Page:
Late-night restaurant vote may be postponed

November 13, 1995|By Ellen Gamerman | Ellen Gamerman,SUN STAFF

The Annapolis city council is scheduled to decide tonight whether to allow more late-night bars in the historic district, but some officials say the vote may be postponed indefinitely.

"The last I heard it was up in the air," said Alderman Shep Tullier, a Ward 4 Democrat. "I think it's going to be up to the mayor, and no one knows what the mayor's going to do."

Another city source said that, as of late last week, Mayor Alfred A. Hopkins was considering postponing the vote on the two bills.

Efforts to reach Mr. Hopkins were unsuccessful. Even though he co-sponsored one of the bills, he has said he is still deliberating and might vote against both measures.

The issue of whether to allow more clubs and restaurants with 2 a.m. closing times in downtown Annapolis has divided the council.

Alderman Carl O. Snowden, a Ward 5 Democrat, sponsored a bill that would allow restaurants with midnight closings to receive zoning permits for 2 a.m. closing times without additional permits or public hearings. He said he would amend his measure to ensure that it applies only to two restaurants he believes have been unfairly denied 2 a.m. closing times: Buddy's Crabs & Ribs and Maria's Sicilian Ristorante and Cafe.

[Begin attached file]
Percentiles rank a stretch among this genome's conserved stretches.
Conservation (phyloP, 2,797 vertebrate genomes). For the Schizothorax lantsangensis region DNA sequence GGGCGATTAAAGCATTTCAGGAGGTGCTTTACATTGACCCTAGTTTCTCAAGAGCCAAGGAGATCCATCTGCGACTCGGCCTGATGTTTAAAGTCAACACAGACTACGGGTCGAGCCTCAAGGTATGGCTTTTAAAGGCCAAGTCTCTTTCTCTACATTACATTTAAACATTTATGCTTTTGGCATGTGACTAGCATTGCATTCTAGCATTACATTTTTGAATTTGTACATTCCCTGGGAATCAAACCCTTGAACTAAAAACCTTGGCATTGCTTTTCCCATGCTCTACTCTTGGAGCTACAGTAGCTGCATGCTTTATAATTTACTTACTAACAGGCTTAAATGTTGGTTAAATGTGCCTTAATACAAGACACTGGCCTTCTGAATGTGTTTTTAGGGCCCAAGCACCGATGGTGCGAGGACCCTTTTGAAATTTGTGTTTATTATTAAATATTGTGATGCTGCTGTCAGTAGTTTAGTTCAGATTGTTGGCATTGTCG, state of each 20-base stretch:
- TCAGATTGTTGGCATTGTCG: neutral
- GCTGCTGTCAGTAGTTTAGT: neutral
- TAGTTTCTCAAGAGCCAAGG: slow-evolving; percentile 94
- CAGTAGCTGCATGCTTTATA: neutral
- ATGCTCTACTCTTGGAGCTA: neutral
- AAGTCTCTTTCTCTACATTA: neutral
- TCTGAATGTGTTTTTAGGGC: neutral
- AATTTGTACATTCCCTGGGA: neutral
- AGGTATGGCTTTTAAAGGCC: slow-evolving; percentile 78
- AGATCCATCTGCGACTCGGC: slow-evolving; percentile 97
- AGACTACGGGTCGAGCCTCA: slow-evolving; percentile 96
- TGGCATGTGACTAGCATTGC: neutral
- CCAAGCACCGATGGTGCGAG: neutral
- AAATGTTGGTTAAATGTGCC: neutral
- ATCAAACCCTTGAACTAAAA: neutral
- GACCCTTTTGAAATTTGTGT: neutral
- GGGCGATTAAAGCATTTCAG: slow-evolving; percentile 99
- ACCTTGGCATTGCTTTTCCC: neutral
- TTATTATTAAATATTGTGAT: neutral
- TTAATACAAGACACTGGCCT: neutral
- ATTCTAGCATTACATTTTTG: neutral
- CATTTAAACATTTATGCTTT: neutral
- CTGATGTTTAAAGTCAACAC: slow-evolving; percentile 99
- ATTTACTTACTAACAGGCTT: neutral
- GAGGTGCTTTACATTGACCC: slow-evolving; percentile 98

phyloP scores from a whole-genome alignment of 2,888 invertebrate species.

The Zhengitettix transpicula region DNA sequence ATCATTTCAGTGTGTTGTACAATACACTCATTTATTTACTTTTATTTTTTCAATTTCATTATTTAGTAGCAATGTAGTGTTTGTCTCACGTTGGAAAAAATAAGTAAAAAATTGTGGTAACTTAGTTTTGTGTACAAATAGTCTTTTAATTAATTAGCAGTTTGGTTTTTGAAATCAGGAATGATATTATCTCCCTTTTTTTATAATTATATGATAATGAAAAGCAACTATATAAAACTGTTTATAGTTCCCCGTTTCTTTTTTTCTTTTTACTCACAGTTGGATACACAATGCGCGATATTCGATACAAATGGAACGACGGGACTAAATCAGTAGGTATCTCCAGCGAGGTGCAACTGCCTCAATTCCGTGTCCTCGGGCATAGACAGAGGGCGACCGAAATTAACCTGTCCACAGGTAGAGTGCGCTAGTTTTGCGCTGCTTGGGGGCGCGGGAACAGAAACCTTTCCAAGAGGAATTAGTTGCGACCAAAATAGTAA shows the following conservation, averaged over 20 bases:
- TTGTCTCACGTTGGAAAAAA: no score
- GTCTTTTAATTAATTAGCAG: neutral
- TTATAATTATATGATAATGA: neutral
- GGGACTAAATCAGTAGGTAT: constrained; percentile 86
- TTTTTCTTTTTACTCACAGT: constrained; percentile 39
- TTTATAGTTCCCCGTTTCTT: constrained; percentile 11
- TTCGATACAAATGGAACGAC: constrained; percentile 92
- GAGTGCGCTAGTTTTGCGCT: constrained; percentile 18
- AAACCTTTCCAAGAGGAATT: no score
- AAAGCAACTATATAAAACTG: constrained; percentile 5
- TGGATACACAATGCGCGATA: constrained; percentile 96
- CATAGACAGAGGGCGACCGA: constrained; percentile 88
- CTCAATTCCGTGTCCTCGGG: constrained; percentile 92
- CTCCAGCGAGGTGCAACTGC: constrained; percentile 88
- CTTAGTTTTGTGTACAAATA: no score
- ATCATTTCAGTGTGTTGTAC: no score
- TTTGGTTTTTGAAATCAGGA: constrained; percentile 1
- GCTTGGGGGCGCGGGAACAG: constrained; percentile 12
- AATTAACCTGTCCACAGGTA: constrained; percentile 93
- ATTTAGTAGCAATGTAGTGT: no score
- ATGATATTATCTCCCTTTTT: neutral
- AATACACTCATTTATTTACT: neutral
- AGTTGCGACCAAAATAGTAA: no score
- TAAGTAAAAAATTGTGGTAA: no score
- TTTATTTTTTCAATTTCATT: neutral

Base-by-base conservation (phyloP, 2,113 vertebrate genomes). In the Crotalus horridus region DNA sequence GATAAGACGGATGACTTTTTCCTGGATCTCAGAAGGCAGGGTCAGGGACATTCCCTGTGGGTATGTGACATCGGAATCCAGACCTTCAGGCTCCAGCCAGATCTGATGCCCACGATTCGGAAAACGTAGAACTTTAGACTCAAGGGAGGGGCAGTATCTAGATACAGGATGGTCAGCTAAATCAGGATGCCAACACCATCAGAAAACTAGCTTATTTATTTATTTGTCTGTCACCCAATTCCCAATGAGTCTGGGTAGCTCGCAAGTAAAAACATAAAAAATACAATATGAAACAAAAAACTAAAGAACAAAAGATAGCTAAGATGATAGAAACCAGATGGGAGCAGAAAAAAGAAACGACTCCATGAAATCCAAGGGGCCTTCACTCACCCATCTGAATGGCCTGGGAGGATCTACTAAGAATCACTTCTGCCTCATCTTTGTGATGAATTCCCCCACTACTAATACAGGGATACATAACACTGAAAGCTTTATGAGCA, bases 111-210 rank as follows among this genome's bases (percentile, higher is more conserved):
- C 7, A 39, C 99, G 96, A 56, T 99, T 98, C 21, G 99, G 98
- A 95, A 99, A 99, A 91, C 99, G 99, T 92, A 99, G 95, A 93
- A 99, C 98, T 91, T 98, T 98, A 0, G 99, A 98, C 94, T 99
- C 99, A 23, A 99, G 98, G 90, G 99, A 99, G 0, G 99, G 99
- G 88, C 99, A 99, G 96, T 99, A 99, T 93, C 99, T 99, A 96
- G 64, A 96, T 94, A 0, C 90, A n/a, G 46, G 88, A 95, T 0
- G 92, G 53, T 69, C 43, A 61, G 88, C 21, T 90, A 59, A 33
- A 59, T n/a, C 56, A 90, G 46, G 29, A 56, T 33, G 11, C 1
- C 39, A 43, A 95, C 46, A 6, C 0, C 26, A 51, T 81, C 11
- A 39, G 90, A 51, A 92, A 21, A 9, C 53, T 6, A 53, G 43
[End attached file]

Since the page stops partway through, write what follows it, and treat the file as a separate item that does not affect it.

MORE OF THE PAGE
The other bill, sponsored by Alderman Ellen O. Moyer, a Ward 8 Democrat, would allow all downtown restaurants to stay open until 2 a.m. after the businesses submit to public hearings for permits.

In other matters, the council is scheduled to vote on legislation to allow sidewalk cafes on a permanent basis downtown.

Downtown restaurant owners began getting licensed Sept. 12 for temporary cafes, which will be allowed downtown until Dec. 15.

Under the temporary legislation, restaurant owners need only fill out an application, pay a $300 fee and sign an agreement that holds the city harmless for any damage sustained on the side walk.

The majority of aldermen support the concept of sidewalk cafes, but are split on how tightly the council should regulate them.

Democratic Alderman Louise Hammond of Ward 1 supports council reviews of each cafe application and has sponsored a bill with greater restrictions on the size and operation of the cafes.

Ms. Moyer's bill sets fewer restrictions. The measure would require restaurateurs to get a liquor license and submit an application, but would allow them to open outdoor cafes without a public hearing or city council approval.

The council meets at 7 p.m. today at City Hall.

Baltimore Sun Articles
Please note the green-lined linked article text has been applied commercially without any involvement from our newsroom editors, reporters or any other editorial staff.